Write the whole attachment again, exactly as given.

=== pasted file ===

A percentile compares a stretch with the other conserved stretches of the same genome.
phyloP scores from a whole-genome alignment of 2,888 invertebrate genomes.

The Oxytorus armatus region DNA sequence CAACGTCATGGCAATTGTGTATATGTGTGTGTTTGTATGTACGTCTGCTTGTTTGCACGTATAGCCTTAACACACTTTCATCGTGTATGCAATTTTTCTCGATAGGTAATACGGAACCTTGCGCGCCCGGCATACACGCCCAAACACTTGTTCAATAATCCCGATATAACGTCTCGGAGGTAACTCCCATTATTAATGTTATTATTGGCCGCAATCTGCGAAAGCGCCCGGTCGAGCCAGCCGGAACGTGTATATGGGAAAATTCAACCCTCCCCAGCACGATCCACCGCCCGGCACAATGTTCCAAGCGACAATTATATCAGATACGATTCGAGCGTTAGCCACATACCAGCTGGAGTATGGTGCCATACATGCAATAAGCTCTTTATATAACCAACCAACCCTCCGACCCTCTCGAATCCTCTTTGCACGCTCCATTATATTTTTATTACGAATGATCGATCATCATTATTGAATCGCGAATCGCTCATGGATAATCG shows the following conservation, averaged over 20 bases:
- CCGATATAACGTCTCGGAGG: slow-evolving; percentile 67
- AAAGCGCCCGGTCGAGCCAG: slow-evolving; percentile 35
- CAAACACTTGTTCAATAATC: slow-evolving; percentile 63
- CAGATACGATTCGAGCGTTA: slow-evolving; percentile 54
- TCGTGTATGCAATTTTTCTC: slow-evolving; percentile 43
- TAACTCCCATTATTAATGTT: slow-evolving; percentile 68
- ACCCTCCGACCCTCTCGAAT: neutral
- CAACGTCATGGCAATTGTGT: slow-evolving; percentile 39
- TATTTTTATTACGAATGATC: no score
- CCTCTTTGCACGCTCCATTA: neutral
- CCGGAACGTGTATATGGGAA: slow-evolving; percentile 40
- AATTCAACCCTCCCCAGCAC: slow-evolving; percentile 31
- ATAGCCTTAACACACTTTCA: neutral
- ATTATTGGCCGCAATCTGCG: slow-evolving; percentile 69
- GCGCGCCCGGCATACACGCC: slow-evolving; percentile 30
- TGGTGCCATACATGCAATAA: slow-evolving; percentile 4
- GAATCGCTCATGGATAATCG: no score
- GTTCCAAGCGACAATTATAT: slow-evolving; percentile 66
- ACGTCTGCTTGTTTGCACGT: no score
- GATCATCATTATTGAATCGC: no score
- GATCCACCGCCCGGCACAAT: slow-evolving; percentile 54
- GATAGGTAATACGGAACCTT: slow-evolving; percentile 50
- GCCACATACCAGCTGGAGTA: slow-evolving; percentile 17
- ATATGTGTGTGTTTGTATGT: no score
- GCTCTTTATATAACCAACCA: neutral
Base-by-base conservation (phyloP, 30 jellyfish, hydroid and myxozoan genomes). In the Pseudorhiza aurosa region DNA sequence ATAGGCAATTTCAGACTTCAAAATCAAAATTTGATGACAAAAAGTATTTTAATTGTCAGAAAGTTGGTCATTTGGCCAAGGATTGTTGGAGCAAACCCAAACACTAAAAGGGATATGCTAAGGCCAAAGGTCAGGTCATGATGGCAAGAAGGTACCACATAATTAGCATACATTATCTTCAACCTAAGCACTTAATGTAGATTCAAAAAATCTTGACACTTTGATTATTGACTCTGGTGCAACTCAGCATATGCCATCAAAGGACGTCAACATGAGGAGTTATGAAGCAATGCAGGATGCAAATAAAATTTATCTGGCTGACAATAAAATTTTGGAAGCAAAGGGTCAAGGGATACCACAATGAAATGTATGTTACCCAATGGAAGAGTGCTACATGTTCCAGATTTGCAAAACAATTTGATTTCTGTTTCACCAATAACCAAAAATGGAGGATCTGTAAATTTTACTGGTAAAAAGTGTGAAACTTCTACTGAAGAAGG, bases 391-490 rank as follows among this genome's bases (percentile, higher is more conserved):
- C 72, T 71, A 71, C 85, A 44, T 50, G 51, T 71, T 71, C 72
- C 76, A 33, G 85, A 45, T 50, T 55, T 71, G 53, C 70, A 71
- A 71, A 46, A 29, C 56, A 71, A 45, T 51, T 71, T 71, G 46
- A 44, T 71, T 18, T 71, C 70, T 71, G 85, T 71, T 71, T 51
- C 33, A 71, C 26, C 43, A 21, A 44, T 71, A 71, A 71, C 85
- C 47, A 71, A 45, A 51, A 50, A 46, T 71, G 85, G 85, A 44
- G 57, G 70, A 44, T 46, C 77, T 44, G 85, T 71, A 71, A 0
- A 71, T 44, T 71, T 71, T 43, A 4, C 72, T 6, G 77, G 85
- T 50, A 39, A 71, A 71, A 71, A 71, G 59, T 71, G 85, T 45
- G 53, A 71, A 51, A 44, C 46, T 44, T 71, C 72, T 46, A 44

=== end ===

A percentile compares a stretch with the other conserved stretches of the same genome.
phyloP scores from a whole-genome alignment of 2,888 invertebrate genomes.

The Oxytorus armatus region DNA sequence CAACGTCATGGCAATTGTGTATATGTGTGTGTTTGTATGTACGTCTGCTTGTTTGCACGTATAGCCTTAACACACTTTCATCGTGTATGCAATTTTTCTCGATAGGTAATACGGAACCTTGCGCGCCCGGCATACACGCCCAAACACTTGTTCAATAATCCCGATATAACGTCTCGGAGGTAACTCCCATTATTAATGTTATTATTGGCCGCAATCTGCGAAAGCGCCCGGTCGAGCCAGCCGGAACGTGTATATGGGAAAATTCAACCCTCCCCAGCACGATCCACCGCCCGGCACAATGTTCCAAGCGACAATTATATCAGATACGATTCGAGCGTTAGCCACATACCAGCTGGAGTATGGTGCCATACATGCAATAAGCTCTTTATATAACCAACCAACCCTCCGACCCTCTCGAATCCTCTTTGCACGCTCCATTATATTTTTATTACGAATGATCGATCATCATTATTGAATCGCGAATCGCTCATGGATAATCG shows the following conservation, averaged over 20 bases:
- CCGATATAACGTCTCGGAGG: slow-evolving; percentile 67
- AAAGCGCCCGGTCGAGCCAG: slow-evolving; percentile 35
- CAAACACTTGTTCAATAATC: slow-evolving; percentile 63
- CAGATACGATTCGAGCGTTA: slow-evolving; percentile 54
- TCGTGTATGCAATTTTTCTC: slow-evolving; percentile 43
- TAACTCCCATTATTAATGTT: slow-evolving; percentile 68
- ACCCTCCGACCCTCTCGAAT: neutral
- CAACGTCATGGCAATTGTGT: slow-evolving; percentile 39
- TATTTTTATTACGAATGATC: no score
- CCTCTTTGCACGCTCCATTA: neutral
- CCGGAACGTGTATATGGGAA: slow-evolving; percentile 40
- AATTCAACCCTCCCCAGCAC: slow-evolving; percentile 31
- ATAGCCTTAACACACTTTCA: neutral
- ATTATTGGCCGCAATCTGCG: slow-evolving; percentile 69
- GCGCGCCCGGCATACACGCC: slow-evolving; percentile 30
- TGGTGCCATACATGCAATAA: slow-evolving; percentile 4
- GAATCGCTCATGGATAATCG: no score
- GTTCCAAGCGACAATTATAT: slow-evolving; percentile 66
- ACGTCTGCTTGTTTGCACGT: no score
- GATCATCATTATTGAATCGC: no score
- GATCCACCGCCCGGCACAAT: slow-evolving; percentile 54
- GATAGGTAATACGGAACCTT: slow-evolving; percentile 50
- GCCACATACCAGCTGGAGTA: slow-evolving; percentile 17
- ATATGTGTGTGTTTGTATGT: no score
- GCTCTTTATATAACCAACCA: neutral
Base-by-base conservation (phyloP, 30 jellyfish, hydroid and myxozoan genomes). In the Pseudorhiza aurosa region DNA sequence ATAGGCAATTTCAGACTTCAAAATCAAAATTTGATGACAAAAAGTATTTTAATTGTCAGAAAGTTGGTCATTTGGCCAAGGATTGTTGGAGCAAACCCAAACACTAAAAGGGATATGCTAAGGCCAAAGGTCAGGTCATGATGGCAAGAAGGTACCACATAATTAGCATACATTATCTTCAACCTAAGCACTTAATGTAGATTCAAAAAATCTTGACACTTTGATTATTGACTCTGGTGCAACTCAGCATATGCCATCAAAGGACGTCAACATGAGGAGTTATGAAGCAATGCAGGATGCAAATAAAATTTATCTGGCTGACAATAAAATTTTGGAAGCAAAGGGTCAAGGGATACCACAATGAAATGTATGTTACCCAATGGAAGAGTGCTACATGTTCCAGATTTGCAAAACAATTTGATTTCTGTTTCACCAATAACCAAAAATGGAGGATCTGTAAATTTTACTGGTAAAAAGTGTGAAACTTCTACTGAAGAAGG, bases 391-490 rank as follows among this genome's bases (percentile, higher is more conserved):
- C 72, T 71, A 71, C 85, A 44, T 50, G 51, T 71, T 71, C 72
- C 76, A 33, G 85, A 45, T 50, T 55, T 71, G 53, C 70, A 71
- A 71, A 46, A 29, C 56, A 71, A 45, T 51, T 71, T 71, G 46
- A 44, T 71, T 18, T 71, C 70, T 71, G 85, T 71, T 71, T 51
- C 33, A 71, C 26, C 43, A 21, A 44, T 71, A 71, A 71, C 85
- C 47, A 71, A 45, A 51, A 50, A 46, T 71, G 85, G 85, A 44
- G 57, G 70, A 44, T 46, C 77, T 44, G 85, T 71, A 71, A 0
- A 71, T 44, T 71, T 71, T 43, A 4, C 72, T 6, G 77, G 85
- T 50, A 39, A 71, A 71, A 71, A 71, G 59, T 71, G 85, T 45
- G 53, A 71, A 51, A 44, C 46, T 44, T 71, C 72, T 46, A 44